Surgical enucleation is the only effective treatment for these kinds of lesions. Several techniques are reported in the literature, which may be divided into intraoral and extraoral techniques depending on which approach is used.
In the case of an intraoral approach, a midline vertical, mucosal incision is performed along the ventral surface of the tongue; however, only small cysts can be enucleated using this kind of incision . Lowry et al.  describe a bilateral incision along the mandibular ridge crest, Brusati et al.  propose a midline glossotomy, and Di Fransesco et al  describe a modification of this surgical technique consisting of an extension of this incision along the ventral surface of the tongue associated with partial evacuation of the epidermoid cyst. The latter two techniques, according to Longo et al  allow to obtain a very good approach to the cyst and to obtain adequate surgical control of the lesion in the event of median cysts located above the geniohyoid muscles.
The transcutaneous approach consists of a submental incision and a sharp, blunt dissection to reach and enucleate the lesion . Mc Gregor  describes a symphyseal mandibular osteotomy to enucleate a very large sublingual dermoid cyst. The extraoral approach is generally preferred in the case of median geniohyoid or very large sublingual cysts, whereas the intraoral approach is typically used for smaller sublingual cysts.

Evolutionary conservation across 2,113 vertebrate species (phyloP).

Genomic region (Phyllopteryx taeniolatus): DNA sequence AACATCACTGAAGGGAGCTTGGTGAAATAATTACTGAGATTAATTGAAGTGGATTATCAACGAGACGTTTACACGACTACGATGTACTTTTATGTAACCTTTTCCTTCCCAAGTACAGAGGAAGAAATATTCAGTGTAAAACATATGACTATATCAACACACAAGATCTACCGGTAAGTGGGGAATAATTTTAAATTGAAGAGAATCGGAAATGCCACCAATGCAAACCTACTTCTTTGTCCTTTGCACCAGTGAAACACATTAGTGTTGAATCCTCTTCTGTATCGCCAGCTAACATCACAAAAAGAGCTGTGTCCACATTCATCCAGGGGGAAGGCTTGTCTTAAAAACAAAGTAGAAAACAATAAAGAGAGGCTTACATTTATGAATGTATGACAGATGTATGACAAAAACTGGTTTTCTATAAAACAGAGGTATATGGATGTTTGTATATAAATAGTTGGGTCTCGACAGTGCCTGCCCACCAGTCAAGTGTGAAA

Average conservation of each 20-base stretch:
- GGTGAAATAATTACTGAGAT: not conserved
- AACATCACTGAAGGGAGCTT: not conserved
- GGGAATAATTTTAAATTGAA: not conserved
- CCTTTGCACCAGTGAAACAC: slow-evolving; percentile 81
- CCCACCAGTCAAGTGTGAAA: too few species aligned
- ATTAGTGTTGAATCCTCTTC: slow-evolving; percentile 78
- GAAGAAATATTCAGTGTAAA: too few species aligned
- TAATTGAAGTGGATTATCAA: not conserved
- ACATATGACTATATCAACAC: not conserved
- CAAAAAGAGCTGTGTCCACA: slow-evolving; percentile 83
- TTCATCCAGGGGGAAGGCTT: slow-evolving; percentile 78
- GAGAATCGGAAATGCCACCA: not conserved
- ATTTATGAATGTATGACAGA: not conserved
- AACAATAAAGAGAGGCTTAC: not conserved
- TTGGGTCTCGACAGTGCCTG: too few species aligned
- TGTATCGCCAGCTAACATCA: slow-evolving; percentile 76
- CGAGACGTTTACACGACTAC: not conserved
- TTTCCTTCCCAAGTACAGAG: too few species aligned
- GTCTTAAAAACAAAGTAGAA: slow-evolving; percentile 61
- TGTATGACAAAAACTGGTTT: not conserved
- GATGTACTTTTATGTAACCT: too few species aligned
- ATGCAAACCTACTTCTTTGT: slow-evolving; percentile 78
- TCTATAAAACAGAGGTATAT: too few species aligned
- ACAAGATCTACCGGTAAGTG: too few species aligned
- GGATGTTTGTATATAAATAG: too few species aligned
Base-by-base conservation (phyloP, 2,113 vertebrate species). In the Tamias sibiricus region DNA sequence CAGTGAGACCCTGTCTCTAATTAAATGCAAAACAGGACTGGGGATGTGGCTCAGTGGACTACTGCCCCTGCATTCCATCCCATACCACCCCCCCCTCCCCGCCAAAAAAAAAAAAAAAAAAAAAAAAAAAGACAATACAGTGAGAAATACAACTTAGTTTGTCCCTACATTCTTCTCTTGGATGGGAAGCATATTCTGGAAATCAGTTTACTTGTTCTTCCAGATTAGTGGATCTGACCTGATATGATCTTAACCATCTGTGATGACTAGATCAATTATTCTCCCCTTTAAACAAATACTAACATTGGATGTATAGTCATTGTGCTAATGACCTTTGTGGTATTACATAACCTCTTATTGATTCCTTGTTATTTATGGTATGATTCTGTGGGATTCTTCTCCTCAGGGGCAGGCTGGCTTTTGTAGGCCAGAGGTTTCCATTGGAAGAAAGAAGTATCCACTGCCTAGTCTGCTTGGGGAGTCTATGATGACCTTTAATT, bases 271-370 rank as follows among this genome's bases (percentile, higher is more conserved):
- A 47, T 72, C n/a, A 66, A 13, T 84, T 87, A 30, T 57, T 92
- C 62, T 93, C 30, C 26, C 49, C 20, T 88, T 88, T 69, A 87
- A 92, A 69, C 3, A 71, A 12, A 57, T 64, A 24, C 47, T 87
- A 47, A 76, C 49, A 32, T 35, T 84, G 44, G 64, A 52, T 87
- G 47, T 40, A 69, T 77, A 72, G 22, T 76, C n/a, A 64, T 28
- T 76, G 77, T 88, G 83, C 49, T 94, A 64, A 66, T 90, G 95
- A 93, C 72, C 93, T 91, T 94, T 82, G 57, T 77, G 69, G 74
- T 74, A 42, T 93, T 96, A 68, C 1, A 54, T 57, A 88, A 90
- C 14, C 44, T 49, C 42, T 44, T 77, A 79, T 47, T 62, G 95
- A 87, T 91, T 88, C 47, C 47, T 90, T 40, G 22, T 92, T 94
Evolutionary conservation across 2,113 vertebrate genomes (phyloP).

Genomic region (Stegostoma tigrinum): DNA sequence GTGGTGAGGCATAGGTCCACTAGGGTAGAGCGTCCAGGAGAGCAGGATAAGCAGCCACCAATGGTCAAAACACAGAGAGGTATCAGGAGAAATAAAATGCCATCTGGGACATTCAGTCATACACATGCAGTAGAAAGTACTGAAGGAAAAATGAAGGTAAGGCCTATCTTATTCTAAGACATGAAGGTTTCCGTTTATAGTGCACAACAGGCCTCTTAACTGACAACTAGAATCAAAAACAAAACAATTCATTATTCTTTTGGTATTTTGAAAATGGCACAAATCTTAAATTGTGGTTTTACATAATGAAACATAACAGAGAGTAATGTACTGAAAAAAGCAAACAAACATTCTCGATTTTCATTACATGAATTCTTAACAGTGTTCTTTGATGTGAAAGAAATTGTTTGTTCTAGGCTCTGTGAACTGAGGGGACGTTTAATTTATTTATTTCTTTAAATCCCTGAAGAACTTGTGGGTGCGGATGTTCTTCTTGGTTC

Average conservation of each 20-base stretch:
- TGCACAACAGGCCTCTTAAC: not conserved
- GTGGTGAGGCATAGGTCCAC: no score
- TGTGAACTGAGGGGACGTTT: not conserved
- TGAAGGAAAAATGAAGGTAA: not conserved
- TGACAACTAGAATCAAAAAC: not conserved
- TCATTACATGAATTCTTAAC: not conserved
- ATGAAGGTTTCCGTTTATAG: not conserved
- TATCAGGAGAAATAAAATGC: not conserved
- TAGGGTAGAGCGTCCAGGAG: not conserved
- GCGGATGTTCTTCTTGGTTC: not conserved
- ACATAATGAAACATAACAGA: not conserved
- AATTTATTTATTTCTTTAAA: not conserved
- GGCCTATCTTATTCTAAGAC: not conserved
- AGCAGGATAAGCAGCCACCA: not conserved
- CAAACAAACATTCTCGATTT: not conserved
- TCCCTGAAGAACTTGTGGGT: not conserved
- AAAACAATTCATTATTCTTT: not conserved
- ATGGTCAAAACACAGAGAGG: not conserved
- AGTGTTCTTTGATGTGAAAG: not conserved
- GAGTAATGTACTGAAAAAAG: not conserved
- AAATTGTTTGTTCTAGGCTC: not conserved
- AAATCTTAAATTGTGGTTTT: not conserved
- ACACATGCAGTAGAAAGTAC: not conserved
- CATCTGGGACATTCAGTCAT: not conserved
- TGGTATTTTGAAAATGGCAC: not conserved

In the current first case, excision was achieved without major complications by employing intraoral access under general anestesia. The elliptical incision was made on the floor of the mouth, followed by blunt dissection. The lesion was found sitting on top of the genioglossus muscle. In the current second case we adopted a transcutaneous approach. Under general anaesthesia, a transverse incision was made in the left submandibular area extending beyond the midline to the opposite side. This was carried through skin, subcutaneous tissue and platysma. Blunt dissection was utilized to free the mass, which was removed intact after which the right submandibular gland was reposited within its capsular bed. The wound was sutured in layers and a corrugated rubber drain was placed in position. The postoperative course does not present any kind of problem because there is little alteration in function, edema is generally modest, and complications are unusuall.
Prognosis is very good, with a very low incidence of relapse, usually related to bone remnant to the genial tubercles or to the hyoid bone. Malignant changes have been recorded in dermoid cysts by New and Erich  but not in the floor of the mouth, although a 5% rate of malignant transformation of oral dermoid cysts has been reported by other authors, but only for the teratoid type .